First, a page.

It seems fitting that the Central Park Zoo’s peacock, which escaped from its aviary on Aug. 2 and returned the next day, spent most of its 21-hour vacation on the ledge of a Fifth Avenue apartment building near 65th Street. When Mrs. Astor decamped from her soon-to-be-demolished ballroom mansion in the 1890s, she relocated to Fifth Avenue and 65th Street.


Waldorf Astoria History

When Conrad N. Hilton wrote "The greatest of them all" on a picture of the Waldorf Astoria New York in 1932, his dream to own the hotel and expand the brand was just being realized.

In 1949, Conrad N. Hilton acquired this legendary New York landmark and embedded in it, the ideal &ldquoto fill the earth with the light and warmth of hospitality.&rdquo Today the hotel serves as the inspiration for the Waldorf Astoria Collection and for every unique Waldorf Astoria hotel and resort located in all corners of the world. The legacy of wonderful discoveries and extraordinary experiences created by the Waldorf Astoria has nurtured many of the most glamorous hotels around the world.

William Waldorf Astor, the son of John Jacob Astor III, founded the 13-story Waldorf Hotel on his own property on 5th Avenue, the most busy and vibrant street in New York. Since the hotel officially opened business in 1893, it has become the much-sought-after destination for successful businessmen, social elites and celebrities around the world. Four years later, Mr. Astor&rsquos cousin John Jacob Astor IV founded the 17-story Astoria Hotel next to the Waldorf Hotel. The two grandiose and renowned hotels were both designed by Henry Hardenbergh, a famous hotel designer unique in the field of aesthetics, who insisted on connecting the two hotels with a 300-foot long hallway. The hallway has now become a timeless symbol of the Waldorf Astoria New York and is visually represented by the double hyphen in the hotel&rsquos name &ldquoWaldorf=Astoria.&rdquo

Within the walls of the Waldorf Astoria lie legendary stories that are forever etched into the minds of our guests. Hollywood icons including Marilyn Monroe and Grace Kelly created unforgettable memories at the Waldorf Astoria. Heads of State and dignitaries from far and wide called the hotel their home away from home. Famous Chinese dignitaries including Li Hongzhang, Deng Xiaoping and Soong May-ling experienced authentic Waldorf moments when they came to stay at the Waldorf Astoria in New York.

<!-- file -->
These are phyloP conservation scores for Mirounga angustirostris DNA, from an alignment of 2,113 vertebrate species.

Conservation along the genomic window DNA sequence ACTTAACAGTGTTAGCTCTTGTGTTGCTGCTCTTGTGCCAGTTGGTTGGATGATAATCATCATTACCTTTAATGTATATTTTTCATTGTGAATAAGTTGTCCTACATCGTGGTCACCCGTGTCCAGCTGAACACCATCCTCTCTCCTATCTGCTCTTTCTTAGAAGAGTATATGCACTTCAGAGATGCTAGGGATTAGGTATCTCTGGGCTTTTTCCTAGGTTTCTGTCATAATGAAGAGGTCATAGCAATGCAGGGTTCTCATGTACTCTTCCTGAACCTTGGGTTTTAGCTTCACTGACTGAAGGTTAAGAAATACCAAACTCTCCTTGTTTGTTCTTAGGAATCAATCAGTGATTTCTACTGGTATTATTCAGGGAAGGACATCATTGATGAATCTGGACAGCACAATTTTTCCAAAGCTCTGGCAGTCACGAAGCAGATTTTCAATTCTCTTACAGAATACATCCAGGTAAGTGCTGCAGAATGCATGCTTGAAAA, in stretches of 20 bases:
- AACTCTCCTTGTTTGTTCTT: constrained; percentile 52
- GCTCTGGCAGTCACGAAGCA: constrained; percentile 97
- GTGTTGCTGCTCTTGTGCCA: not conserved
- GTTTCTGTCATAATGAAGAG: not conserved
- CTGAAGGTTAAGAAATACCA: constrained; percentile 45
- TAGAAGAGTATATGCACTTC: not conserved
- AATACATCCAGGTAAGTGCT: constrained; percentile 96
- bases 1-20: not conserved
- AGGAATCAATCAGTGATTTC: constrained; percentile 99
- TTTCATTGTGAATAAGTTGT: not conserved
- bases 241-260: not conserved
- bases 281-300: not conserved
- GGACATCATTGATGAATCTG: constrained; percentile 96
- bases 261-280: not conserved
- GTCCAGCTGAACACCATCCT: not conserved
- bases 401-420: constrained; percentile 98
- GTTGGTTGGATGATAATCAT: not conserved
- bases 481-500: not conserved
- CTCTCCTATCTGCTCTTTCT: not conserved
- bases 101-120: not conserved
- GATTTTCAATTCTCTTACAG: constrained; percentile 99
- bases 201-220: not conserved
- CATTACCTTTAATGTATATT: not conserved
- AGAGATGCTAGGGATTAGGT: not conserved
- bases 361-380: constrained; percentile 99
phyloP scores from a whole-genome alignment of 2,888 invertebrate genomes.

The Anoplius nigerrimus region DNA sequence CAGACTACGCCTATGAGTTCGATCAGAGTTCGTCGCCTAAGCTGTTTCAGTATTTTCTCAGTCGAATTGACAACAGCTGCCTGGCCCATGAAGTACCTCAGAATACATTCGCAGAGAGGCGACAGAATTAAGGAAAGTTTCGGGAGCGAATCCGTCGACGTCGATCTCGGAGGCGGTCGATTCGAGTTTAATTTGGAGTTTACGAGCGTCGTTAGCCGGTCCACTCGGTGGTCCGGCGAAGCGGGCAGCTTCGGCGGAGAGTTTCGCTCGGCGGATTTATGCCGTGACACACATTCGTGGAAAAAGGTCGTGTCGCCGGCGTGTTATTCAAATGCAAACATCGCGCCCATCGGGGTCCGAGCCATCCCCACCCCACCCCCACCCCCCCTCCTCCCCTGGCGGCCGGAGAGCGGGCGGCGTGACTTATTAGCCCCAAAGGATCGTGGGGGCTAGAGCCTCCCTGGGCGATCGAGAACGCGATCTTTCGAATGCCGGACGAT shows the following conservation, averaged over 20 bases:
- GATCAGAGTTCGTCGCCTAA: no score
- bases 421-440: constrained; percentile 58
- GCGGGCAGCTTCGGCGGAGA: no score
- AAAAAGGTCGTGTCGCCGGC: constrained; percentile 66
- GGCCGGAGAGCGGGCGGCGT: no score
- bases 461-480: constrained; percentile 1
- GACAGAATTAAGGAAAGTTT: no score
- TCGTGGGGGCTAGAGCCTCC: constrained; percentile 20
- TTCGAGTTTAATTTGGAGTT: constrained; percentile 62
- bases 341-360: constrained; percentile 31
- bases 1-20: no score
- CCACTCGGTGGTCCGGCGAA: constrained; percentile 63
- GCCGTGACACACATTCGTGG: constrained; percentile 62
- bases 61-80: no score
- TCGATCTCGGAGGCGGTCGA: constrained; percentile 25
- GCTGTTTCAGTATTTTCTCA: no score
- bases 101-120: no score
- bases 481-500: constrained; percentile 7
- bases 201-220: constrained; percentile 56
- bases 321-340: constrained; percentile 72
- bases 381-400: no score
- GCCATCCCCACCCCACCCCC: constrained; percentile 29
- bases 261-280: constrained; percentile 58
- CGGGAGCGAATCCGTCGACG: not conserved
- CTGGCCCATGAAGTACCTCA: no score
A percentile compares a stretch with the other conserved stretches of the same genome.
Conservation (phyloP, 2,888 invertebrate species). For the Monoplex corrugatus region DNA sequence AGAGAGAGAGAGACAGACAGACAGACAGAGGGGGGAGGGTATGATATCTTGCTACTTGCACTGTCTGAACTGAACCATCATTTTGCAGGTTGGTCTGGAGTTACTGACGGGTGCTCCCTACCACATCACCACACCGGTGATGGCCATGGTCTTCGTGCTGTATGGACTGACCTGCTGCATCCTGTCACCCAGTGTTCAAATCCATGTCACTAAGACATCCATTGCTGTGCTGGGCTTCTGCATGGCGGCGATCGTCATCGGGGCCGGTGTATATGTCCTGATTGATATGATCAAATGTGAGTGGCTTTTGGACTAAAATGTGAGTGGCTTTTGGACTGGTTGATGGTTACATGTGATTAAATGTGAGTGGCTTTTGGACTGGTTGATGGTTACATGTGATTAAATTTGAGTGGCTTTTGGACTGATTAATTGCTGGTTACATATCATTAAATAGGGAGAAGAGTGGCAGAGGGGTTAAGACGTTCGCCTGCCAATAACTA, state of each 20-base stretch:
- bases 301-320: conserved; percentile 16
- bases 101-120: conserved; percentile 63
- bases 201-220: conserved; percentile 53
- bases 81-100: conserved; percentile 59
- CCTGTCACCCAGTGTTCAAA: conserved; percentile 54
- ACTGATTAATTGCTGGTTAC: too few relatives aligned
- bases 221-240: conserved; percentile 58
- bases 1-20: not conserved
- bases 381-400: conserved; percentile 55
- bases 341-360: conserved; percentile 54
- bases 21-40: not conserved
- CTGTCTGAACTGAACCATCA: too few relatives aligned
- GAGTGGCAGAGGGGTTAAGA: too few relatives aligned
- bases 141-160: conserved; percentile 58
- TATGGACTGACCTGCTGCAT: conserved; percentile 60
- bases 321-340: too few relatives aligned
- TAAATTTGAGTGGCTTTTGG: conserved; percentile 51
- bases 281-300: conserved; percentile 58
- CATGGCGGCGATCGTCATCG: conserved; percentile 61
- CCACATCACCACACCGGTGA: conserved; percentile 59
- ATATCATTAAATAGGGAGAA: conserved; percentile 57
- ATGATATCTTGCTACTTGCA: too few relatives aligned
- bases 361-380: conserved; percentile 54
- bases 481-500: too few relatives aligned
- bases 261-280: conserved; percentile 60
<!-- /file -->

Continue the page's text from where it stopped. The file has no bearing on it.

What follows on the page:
Today, this proud legacy defines who we are and paints a picture of our future. Every hotel that bears the name Waldorf Astoria brings the same refined spirit of excellence to contemporary travelers. Simply put, we challenge ourselves to be the standard by which others are measured.


Waldof Astor - History

Heat-oxidized yellow titanium case

High performance escapement with &ldquotriple pare-chute&rdquo protection

Patented spherical moonphase

Floating lugs maximize comfort on wrist

The Fantastic Clock In The Lobby Of New York City’s Waldorf-Astoria Is Pure History

While passing through New York City recently, I decided to duck into the historic Waldorf Astoria hotel to have a look at its famous lobby before the hotel closes for construction at the end of February 2017. Every major luxury hotel goes through periods of renovation from time to time, but when this iconic location re-opens in two to three years, many of its hotel rooms will have become apartments or condos.

The art deco edifice at 310 Park Avenue opened its doors in Midtown Manhattan in 1931. Since then, its kitchen has brought forth such iconic staples of world gastronomy as the Waldorf salad, Eggs Benedict, Thousand Island dressing, and Red Velvet cake.

Presidents, celebrities, musicians, and royalty regularly stayed or lived at the Waldorf-Astoria.

The property was sold to Chinese investment group Anbang in 2014 for $1.95 billion, making it the most expensive price ever paid for a hotel. Though the group hasn’t confirmed how much of the hotel is to be converted into flats, sources estimate that only 20 percent of the original sprawling hotel will still be used as hotel space.